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MEPS prepress abstract   -  DOI:

Migratory behavior and maternal origin of anadromous brown trout in the Baltic Sea

James Losee*, Andrew Claiborne, Daniel Palm, Annika Holmgren, Austin Anderson, Tomas Brodin, Gustav Hellström

*Corresponding author:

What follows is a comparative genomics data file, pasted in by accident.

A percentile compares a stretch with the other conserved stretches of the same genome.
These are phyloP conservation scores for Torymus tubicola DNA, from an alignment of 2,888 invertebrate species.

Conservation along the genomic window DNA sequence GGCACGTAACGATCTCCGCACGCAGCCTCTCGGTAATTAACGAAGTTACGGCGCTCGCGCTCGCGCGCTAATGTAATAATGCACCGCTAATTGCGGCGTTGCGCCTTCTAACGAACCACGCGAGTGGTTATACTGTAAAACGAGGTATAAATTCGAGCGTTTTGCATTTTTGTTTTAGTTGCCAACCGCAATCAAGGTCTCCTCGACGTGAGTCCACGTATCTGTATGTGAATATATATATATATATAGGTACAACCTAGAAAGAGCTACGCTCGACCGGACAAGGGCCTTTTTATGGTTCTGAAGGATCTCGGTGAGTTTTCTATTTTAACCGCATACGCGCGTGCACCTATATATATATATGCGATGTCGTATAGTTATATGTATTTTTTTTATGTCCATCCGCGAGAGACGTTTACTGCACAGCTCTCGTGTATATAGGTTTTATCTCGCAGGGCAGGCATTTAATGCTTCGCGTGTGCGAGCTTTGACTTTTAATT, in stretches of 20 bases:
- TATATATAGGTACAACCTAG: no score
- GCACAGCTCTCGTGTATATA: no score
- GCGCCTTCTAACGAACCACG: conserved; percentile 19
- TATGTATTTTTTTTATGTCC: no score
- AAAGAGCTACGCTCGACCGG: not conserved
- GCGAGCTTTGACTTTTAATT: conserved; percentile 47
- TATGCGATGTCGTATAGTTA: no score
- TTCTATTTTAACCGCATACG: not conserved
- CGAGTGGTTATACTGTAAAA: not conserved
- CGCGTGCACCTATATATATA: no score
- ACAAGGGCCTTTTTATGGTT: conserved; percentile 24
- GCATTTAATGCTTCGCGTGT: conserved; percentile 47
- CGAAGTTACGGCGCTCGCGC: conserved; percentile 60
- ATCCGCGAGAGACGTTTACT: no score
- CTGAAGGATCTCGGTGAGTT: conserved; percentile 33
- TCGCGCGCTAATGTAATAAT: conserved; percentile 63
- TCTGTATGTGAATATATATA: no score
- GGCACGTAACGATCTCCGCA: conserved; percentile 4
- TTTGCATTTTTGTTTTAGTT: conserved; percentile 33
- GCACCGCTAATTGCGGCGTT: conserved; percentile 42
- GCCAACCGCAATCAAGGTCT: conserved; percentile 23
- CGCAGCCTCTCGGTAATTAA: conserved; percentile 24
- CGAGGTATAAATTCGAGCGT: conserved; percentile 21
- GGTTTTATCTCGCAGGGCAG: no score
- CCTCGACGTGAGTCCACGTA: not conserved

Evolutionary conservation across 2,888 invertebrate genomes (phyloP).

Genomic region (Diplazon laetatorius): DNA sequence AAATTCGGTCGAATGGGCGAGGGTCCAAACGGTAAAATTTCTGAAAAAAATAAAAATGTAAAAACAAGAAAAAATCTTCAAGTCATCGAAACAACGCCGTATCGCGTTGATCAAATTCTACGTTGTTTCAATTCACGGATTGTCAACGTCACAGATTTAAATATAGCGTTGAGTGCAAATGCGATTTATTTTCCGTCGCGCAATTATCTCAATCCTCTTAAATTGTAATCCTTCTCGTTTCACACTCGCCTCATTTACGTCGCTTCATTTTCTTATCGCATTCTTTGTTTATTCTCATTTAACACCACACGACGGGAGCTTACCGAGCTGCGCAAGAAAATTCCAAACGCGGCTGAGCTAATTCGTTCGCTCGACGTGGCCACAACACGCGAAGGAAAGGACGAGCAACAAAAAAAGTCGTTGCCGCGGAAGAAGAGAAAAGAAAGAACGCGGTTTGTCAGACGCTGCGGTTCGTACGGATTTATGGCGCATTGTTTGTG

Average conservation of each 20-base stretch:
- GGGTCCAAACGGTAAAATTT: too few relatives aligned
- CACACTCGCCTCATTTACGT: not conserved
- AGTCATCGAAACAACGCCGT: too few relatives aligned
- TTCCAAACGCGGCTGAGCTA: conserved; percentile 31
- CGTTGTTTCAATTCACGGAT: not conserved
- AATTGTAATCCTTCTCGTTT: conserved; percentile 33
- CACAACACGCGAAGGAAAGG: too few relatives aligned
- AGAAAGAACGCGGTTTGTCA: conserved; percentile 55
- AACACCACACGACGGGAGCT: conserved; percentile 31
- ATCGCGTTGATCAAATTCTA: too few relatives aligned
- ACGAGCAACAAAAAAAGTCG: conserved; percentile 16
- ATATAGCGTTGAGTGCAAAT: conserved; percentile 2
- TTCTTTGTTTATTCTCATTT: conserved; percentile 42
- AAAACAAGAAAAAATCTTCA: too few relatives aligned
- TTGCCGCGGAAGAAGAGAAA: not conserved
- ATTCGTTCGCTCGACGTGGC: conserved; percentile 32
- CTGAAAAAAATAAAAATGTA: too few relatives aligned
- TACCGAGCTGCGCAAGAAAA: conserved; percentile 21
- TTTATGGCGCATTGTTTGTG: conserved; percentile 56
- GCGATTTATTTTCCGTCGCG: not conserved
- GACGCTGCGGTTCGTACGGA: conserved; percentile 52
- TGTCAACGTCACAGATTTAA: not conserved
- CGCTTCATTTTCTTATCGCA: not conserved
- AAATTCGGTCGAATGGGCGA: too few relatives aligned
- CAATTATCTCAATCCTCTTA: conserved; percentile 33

ABSTRACT: In the Baltic Sea, brown trout have been shown to make extensive use of the marine environment; however, little is known regarding movement between the freshwater and marine environments or the interaction between life histories within a population. First, we analyzed otolith structure and chemistry of hatchery origin (n=26) anadromous brown trout with known life history and maternal origin to evaluate the efficacy of otolith microchemistry to distinguish between freshwater habitat in northern Sweden and marine rearing in the northern Baltic Sea. We then described the maternal origin and migration patterns of wild anadromous brown trout (n=59) originating from the Ume and Vindel River catchment in Northern Sweden. Otolith microchemistry revealed the majority (73%) of fish made 3 or more (up to 5) migrations to the marine environment prior to capture, presumably to feed. We observed a high degree of life history diversity, where trout first migrated to sea from age-1 to age-4 and either migrated back to freshwater once each year (presumably to spawn) or spent more than a year in the marine environment before returning to freshwater. While 42% of the wild anadromous trout were judged to be the progeny of a resident mother, sex ratio, age and inter-habitat migrations were similar for resident and anadromous progeny highlighting the role of resident life histories in producing anadromous adults. Results reported here provide managers with new information to support the protection and enhancement of brown trout populations in places where they have declined.